The first electric vehicle (EV) chargers in a new $7.5 billion national network could be installed later this year, U.S. Department of Energy officials said Thursday during an online summit hosted by the National EV Charging Initiative.
DOE and the U.S. Department of Transportation (DOT) have formed a joint office to support development of the 500,000 station network. Each agency is hiring about 1,000 new workers for the rollout and other Biden administration clean energy policies.
Guidance on how states can access funding for the EV charging network is expected to be issued in mid-February, according to Michael Berube, deputy assistant secretary for sustainable transportation in DOE’s Office of Energy Efficiency and Renewable Energy.
States will develop implementation plans while DOE’s new joint Office of Energy and Transportation provides “the data, information and the know-how, on that process,” said Berube.
President Joe Biden’s goal for half of all new U.S. passenger vehicle sales to be electric by 2030 is achievable, say experts, but will require extensive partnerships along the EV value chain. Next month’s guidance “will really be the beginning of a very deep collaboration,” Berube said. “We certainly hope to start seeing the initial chargers this year.”
To get there, both DOE and DOT are staffing up.
DOE announced its Clean Energy Corps this month, to help manage a $62 billion investment included in the bipartisan infrastructure legislation passed in November. The agency is hiring more than 1,000 new employees and DOT has similar goals.
“This is an incredible opportunity for folks to come to the federal government at one of the most exciting moments,” DOT Deputy Secretary Polly Trottenberg said. “If you care about climate, if you care about equity, here’s your chance to get in and help us deliver.”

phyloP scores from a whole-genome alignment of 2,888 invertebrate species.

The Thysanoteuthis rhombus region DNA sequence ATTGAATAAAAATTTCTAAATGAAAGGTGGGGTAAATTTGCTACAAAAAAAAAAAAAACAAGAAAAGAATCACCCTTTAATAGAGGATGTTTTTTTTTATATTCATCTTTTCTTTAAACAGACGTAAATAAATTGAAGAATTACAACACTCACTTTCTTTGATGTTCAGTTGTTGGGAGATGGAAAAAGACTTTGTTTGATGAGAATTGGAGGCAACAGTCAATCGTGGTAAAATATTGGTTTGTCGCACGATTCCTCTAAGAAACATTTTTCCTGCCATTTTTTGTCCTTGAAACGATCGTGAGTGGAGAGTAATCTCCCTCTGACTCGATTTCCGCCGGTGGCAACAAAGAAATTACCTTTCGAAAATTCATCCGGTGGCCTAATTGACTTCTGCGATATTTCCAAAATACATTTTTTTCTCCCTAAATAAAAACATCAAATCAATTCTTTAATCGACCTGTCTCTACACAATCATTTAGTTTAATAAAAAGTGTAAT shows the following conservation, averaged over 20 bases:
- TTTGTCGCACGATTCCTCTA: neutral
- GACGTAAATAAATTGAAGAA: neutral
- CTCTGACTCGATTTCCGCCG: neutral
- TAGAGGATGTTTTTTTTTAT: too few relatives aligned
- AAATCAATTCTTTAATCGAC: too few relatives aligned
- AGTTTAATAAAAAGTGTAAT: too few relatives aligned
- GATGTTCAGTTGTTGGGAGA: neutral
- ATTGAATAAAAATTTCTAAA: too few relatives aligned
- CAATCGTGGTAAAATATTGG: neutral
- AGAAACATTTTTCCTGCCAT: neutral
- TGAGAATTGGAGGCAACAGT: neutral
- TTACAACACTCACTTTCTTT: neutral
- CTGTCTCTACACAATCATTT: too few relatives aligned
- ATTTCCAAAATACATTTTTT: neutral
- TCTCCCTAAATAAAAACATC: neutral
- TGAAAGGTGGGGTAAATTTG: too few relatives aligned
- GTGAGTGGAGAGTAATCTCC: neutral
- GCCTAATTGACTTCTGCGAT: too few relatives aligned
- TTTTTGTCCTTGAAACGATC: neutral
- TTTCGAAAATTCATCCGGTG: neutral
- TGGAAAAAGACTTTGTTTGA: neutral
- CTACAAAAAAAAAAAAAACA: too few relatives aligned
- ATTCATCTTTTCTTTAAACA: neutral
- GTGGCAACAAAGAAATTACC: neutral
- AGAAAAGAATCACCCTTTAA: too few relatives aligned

The joint office will help states sort through questions like how funding streams work, and locate areas where public investment makes the most sense. The office will connect with state transportation departments and utility commissions, along with other groups that states will bring to the table.
The collaboration will ensure the charging network reaches into rural and urban areas, and includes traditionally underserved areas, said Berube. The investments will align with Biden’s Justice40 initiative, which directs 40% of the benefit of federal investments towards environmental justice communities.
“One of the key things we would recommend from our work in this space over the years … is making sure we’re taking the time to listen to communities, to spend the time with people in those communities,” he said. “We don’t have a magic bullet, by any means. But communication and talking and working with the communities directly is going to be key.”
The upcoming guidance will stress interoperability, while also making space for the next generation of charging technologies.
“We’re going to deploy what we think is a forward-looking set of guidance, and ultimately requirements,” Berube said. “This is a network that is going to grow … A core principle we have is to make this experience as comfortable and convenient for consumers as it is today to fuel their vehicle. You want to make it as easy, and as universally accessible. This isn’t just for a small group or niche.”
As states develop plans to access federal funding, Berube said local officials must engage with the utility sector from the beginning.
“If you hand [utilities] a plan once it’s written, that will be probably a more expensive plan to implement than if you work upfront, collaboratively,” he said.
The utility sector is ready to make that investment, Edison Electric Institute (EEI) President Tom Kuhn said. The group represents investor-owned utilities and its members have already been approved to spend more than $3.4 billion on customer programs to deploy charging equipment and other activities to accelerate electric transportation.
There is also more than $1 billion in additional investments still pending regulatory approval, Kuhn said.
There are more than 2 million EVs on U.S. roads today, and EEI expects that number will reach 22 million within a decade. Public fast chargers will need to grow 10-fold to meet that demand, he said. EEI in December announced it would lead a coalition of more than 50 utilities working to install fast-charging infrastructure along major U.S. highway corridors by the end of 2023.
“Today, the biggest barrier is not a lack of EVs but access to charging infrastructure that is convenient, affordable, equitable and reliable,” Kuhn said.